Late Breaking News
Becaplermin Use and Cancer Risk in Veterans with Diabetes
Objective: This is an observational study of VA patients with diabetes. REGRANEX® (becaplermin) is topical medication used to treat lower extremity diabetic neuropathic ulcers.
Virtual Reality in Burn Pain Management
Sponsor: United States Army Institute of Surgical Research
WASHINGTON, DC—Patients taking warfarin, a widely used blood-thinning pill that requires careful dose monitoring, have similar outcomes whether they come to a clinic or use a self-testing device at home, according to a recent VA study. The findings, published in the October 21 issue of the New England Journal of Medicine, are good news for heart patients who live far from clinics or are homebound.
BETHESDA, MD—The science into the biological mechanisms behind the psychological symptoms of PTSD is still in its infancy, but studies have linked PTSD to other serious health problems, including cardiovascular disease, chronic pain, fatigue, and metabolic disorders. Research funded by NIH is suggesting that the cause of this link might have its roots in endocrine and immune function differences in patients with PTSD and most significantly in those with co-morbid major depressive disorder.
BETHESDA, MD—While the hunt for an HIV vaccine has run into a number of roadblocks the past few years, researchers are still meticulously searching for aspects of the virus and the transmission process that could prove to be viable targets for future interventions. NIH grantee Cynthia Derdeyn, PhD, is at the forefront of HIV vaccine research. She and her colleagues at Emory University have been exploring the dynamics of HIV sexual transmission—research that has led to a number of discoveries that could prove fruitful in the creation of a vaccine.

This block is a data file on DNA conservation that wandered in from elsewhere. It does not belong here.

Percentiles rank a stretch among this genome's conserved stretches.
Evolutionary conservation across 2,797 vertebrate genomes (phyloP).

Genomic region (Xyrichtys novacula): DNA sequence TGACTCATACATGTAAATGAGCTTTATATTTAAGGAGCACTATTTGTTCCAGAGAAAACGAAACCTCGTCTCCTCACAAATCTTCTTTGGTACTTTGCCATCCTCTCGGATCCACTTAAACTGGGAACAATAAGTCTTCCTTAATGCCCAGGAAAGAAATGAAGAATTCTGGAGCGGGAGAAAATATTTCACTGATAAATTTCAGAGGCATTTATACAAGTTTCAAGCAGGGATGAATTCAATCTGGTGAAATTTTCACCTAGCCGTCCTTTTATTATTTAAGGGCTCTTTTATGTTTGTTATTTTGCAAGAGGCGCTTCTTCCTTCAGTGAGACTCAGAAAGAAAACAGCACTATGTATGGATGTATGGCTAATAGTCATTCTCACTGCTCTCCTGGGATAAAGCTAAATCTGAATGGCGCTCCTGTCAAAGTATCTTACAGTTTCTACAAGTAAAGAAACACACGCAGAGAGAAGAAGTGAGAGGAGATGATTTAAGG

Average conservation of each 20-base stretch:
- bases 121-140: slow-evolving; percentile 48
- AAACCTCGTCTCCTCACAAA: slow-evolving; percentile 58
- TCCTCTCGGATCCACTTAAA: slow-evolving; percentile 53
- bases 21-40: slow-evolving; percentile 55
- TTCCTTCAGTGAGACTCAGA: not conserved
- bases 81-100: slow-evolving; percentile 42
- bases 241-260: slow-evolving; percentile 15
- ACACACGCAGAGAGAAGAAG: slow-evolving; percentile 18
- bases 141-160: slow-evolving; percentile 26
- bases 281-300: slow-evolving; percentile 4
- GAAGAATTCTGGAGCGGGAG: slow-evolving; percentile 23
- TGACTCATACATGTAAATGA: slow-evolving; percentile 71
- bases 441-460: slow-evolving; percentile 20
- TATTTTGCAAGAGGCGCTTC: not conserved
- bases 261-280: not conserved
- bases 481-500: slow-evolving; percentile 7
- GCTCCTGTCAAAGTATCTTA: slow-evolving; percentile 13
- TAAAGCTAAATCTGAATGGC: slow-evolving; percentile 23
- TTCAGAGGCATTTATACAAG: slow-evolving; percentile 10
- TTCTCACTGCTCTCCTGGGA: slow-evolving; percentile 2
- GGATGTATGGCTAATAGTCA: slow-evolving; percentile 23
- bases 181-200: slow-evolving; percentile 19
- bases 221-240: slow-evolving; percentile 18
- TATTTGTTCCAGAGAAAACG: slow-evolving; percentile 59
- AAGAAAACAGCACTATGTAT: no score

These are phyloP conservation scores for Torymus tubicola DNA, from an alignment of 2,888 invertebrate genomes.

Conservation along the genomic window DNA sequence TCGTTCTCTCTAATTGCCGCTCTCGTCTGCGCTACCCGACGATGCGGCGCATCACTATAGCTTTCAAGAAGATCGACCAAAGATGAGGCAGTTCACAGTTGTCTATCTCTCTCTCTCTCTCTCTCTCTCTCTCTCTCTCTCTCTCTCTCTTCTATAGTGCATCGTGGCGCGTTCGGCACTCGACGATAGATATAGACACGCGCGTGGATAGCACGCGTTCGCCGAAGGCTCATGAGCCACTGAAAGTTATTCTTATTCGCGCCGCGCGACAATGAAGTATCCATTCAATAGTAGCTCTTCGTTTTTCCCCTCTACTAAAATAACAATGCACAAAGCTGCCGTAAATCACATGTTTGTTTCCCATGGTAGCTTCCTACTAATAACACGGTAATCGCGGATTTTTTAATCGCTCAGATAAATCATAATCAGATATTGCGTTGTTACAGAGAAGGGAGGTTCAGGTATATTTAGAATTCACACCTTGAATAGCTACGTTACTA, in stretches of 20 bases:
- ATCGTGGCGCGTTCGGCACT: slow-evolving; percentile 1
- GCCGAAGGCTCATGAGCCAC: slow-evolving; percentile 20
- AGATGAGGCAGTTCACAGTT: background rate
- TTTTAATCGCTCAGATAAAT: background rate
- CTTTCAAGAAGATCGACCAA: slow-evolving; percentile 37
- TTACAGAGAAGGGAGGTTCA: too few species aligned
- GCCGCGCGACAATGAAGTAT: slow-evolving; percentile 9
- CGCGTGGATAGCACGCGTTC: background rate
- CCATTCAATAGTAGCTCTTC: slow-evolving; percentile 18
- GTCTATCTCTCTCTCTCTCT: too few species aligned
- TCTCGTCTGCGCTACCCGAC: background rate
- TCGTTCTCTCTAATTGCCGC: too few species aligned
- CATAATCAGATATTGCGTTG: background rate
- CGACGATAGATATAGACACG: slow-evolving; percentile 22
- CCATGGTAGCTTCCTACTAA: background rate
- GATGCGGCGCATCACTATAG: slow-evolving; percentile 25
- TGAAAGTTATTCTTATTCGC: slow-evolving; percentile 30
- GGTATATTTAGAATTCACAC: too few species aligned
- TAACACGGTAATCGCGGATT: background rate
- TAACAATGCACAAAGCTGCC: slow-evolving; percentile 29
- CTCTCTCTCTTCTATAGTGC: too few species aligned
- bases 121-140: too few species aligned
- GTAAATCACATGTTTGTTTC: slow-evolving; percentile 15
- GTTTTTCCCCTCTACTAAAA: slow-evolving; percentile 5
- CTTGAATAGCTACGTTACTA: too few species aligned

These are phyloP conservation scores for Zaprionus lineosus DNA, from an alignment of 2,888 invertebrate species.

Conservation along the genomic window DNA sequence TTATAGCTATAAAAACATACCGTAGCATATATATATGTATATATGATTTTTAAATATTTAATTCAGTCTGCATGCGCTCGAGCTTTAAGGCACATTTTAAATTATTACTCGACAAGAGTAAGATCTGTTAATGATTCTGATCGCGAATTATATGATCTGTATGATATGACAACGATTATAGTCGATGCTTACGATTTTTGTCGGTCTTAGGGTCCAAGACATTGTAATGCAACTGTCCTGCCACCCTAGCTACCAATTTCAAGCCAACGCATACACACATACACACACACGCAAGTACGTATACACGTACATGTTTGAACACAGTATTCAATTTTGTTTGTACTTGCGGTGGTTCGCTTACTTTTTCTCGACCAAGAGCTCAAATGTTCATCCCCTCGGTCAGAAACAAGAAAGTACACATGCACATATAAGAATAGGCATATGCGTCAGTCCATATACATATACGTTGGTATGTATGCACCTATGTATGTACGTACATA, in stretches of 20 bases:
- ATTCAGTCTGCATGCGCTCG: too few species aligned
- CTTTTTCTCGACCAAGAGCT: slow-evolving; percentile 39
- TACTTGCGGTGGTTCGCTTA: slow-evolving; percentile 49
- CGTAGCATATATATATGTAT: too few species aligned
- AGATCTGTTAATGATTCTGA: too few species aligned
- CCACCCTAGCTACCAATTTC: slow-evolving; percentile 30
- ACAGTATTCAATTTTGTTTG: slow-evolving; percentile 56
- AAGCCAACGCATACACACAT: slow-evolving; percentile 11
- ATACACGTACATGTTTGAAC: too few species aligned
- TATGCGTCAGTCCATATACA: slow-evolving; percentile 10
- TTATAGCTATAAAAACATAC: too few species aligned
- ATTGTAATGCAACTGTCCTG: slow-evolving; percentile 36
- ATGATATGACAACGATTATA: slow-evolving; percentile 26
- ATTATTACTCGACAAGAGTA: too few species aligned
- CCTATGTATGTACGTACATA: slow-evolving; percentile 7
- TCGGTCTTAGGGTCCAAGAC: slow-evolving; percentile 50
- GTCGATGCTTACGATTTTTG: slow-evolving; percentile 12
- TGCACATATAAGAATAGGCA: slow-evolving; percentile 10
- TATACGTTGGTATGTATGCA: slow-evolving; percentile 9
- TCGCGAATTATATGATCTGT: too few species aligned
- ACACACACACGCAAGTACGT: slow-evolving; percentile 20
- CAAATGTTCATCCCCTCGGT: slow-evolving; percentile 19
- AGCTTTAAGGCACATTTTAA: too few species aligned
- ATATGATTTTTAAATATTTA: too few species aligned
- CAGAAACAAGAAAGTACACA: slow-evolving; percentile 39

BETHESDA, MD— “In 1981, we were not at all prepared in the attitude at the time, and in the availability of responsible, qualified basic medical virologists. I was there. I know how people got involved, and it wasn’t by responsibility, but by chance.”
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WASHINGTON, DC—Providers play an important role in HIV prevention and care, and IHS is hoping to help providers carry out that role through online training that was developed last year.
WASHINGTON, DC—VA not only has the largest HIV care program in the country, but the largest HIV geriatric care program in the country. VA cares for over 24,000 HIV-positive patients, 120 of whom are older than 80. This gives VA physicians and researchers a front-row seat to the newest discoveries on how the physical effects of aging impact HIV symptoms and how they present.
BETHESDA, MD—At the Infectious Disease Clinical Research Program (IDCRP), headquartered at the Uniformed Services University of the Health Sciences, researchers are in the business of asking tough questions and then going after the answers. “We are not a funding agency. We are not a granting agency, where people bring ideas and we fund them. We are a research organization that works in collaboration with others to conduct investigations,” Brian Agan, MD, director of IDCRP’s HIV/STI Working Group (WG), said of IDCRP.
WASHINGTON, DC—The hepatitis C (HCV) treatment program in VA marks its 10-year anniversary this year on a note of hopeful expectation. For years the only treatment for HCV has been combination pegylated interferon and ribavirin—a treatment with harsh side effects and a cure rate between 20% and 25% among VA patients. But several new drugs currently in development promise to almost double that success rate, which is good news for VA’s 150,000 HCV patients.
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